Mobile Software Development: Product Startups vs. Apps-on-demand Business

This is the second article in a series of 3 on developing software for the mobile market. In the first article of this series, I gave my view on the evolution in the mobile apps space, from amateur apps to professional agencies. In this second article, I'll discuss why we don't see that much startups launching killer apps. In the third and last article I'll make 3 predictions on how the apps-on-demand business will evolve.

In this second article on mobile development, I'll delve a bit deeper into the difference between the mobile product startup business and the mobile project business, and try to answer the questions: "Why is it so difficult to make a living off of your own killer app?" and "Why is freelancing and developing for brands such a much more viable short term alternative?"

Let's quickly compare the business of doing a mobile/web product startup with that of building branded mobile apps on demand. I'll use some of the elements of Osterwalder's business model canvas as a frame to do this.

 Product StartupBranded apps on demand
Customer segments & value propositionYou don't know your customer segments, you have to figure out who they are, what their top problems are, and whether they recognize your solution as a real solution to their needs. On top of that, you need to figure out if customers are even willing to pay for your app.Big brands know their customers, they know why a customer is choosing for their brand. The idea for a mobile app will most likely be inspired from knowing their existing customers. The app does not necessary need to solve a real problem, as long as it reinforces the brand. You as an app developer do not really need to worry about the end customers, as long as you listen carefully to the wishes of your customer, the brand, you're fine. You will get bonus points for helping your customer (the brand) be more innovative using all possibilities of the new mobile medium.
ChannelsYou can't rely on the app store as your sole channel to your customers. There are simply way too much apps in the app store, all fighting for the user's attention. You'll need to create the channel to your customers yourself. That will almost certainly be a big investment, definitely in time, maybe in cash. You'll need to build your audience, through e.g. blogging and/or social media, through advertising and if possible through some forms of virality and word of mouth. You might need to work with channel partners to create awareness of your customers. This will cost you time and money.Big brands have established channels to their customers. Obviously, they'll use those to promote the launch of the app. As illustrated by many of the presenters on AppsMarathon, such campaigns almost always catapult the app to the top of the app store. You as the software agency might need to help the brand a bit with setting up this promotion, but most likely the brand itself knows that better than you, so again, nothing to really worry about. In the channel department, the only thing you really need to worry about is your own channels towards big brands. Make sure you publicly celebrate your successful apps that you made for other brands and use those as references to convince prospects. Pitching at AppsMarathon is a good starting point ;)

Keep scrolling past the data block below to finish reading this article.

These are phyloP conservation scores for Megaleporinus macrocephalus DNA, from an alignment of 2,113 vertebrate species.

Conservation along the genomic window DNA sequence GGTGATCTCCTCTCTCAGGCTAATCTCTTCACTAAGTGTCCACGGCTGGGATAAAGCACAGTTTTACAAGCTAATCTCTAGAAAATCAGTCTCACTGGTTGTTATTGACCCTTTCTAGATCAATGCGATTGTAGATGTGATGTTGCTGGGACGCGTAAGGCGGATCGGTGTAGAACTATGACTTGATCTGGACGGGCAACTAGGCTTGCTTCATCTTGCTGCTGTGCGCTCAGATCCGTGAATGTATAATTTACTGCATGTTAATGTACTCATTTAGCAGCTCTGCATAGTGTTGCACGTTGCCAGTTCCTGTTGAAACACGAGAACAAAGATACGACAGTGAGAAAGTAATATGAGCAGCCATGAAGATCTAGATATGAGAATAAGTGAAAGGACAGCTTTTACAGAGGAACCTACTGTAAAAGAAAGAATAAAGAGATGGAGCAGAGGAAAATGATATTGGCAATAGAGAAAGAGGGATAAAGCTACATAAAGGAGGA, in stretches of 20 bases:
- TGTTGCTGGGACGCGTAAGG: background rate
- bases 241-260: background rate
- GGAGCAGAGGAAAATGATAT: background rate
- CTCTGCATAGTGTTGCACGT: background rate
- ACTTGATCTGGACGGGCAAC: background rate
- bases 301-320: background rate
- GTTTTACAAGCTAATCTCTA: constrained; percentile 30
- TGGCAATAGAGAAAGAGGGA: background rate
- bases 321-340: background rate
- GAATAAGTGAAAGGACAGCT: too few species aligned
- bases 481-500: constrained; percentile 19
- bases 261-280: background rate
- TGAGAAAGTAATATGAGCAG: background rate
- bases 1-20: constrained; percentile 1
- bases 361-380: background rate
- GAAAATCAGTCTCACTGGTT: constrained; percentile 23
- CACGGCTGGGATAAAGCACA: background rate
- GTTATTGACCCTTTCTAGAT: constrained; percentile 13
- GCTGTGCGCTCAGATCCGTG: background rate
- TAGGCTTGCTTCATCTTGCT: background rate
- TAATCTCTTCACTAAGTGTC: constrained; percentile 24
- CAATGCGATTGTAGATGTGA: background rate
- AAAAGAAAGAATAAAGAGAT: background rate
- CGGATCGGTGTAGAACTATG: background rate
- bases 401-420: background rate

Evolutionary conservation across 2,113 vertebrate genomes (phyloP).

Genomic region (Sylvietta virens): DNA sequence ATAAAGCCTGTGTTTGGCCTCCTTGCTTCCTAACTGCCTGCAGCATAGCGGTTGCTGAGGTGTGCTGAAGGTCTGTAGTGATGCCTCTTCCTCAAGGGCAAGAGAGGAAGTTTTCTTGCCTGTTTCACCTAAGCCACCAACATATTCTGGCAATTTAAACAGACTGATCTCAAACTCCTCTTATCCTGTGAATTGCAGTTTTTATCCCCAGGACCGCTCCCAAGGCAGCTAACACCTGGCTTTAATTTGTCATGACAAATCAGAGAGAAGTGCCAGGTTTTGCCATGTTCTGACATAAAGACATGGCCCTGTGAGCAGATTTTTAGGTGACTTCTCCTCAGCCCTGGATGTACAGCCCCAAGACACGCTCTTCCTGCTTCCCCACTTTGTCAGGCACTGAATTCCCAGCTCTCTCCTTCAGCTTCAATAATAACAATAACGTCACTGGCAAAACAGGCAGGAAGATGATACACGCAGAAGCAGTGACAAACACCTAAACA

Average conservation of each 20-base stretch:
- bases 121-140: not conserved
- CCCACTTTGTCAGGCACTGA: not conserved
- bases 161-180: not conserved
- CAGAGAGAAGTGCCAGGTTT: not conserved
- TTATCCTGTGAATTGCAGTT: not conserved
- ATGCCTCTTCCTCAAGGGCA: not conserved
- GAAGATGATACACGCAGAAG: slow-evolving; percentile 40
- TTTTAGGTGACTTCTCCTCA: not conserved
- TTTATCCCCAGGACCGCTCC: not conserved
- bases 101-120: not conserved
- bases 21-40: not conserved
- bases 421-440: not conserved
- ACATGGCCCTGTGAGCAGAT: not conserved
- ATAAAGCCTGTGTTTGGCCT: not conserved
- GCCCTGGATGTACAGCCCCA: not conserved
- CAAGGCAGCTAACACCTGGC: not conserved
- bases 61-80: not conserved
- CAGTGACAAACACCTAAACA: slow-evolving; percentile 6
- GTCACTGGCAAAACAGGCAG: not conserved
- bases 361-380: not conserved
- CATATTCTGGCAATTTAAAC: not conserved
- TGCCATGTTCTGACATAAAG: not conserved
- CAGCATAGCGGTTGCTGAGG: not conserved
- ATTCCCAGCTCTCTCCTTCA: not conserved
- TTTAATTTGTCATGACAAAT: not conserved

Revenue streamsAgain a big unknown. You will need to figure out how to make money. You'll probably need to experiment with pricing and with revenue models that include some form of recurrent business. You could think of using in-app purchases for premium features or content, or some sort of subscription model. Living off of app sales alone will be hard to sustain a couple of people.Big brands do not necessarily need to make a profit on the app itself. They might want to increase brand awareness or offer their customers some special experience through a mobile app. You as the developer do not need to worry too much about this. Your biggest worry in the revenue department is the fact that you will need to estimate the cost of the individual project. Put a too high price on a project and competing agencies will run away with it; put a too low estimate and you'll not make profit doing the project. In the whole apps on demand business model, I see tendering and putting the right estimate on a project as one of the biggest risks.
Key activity and assetsFinding a business model that works, is scalable and repeatable should be your main concern. Luckily, methodologies as Customer Development and Lean Startup can help you there (shameless plug, at Sirris, we coach startups doing this). It will be your key activity for a long while.A key activity for you will be account management: once you land a big brand, you'll need make sure the project goes right (project management) and that you stay top of mind for that customer. This might result in recurring business whenever the brand decides it needs another app. Your key resources will be your reputation and references. Your people will be a key resource too: projects are very human resource intensive, so you'll only be able to scale by adding more people.

I hope this table gives some insights into why it is much easier and less risky to be in the apps on demand market than in the mobile startup killer app business. Bottom line: the business model for developing apps on demand is a proven one: it is that of a service provider, offering each customer an individual service. A startup with a completely new idea for a killer app is still in search of a business model. Every aspect, from customer segments and revenue streams all the way to costs and key partners needs to be "discovered".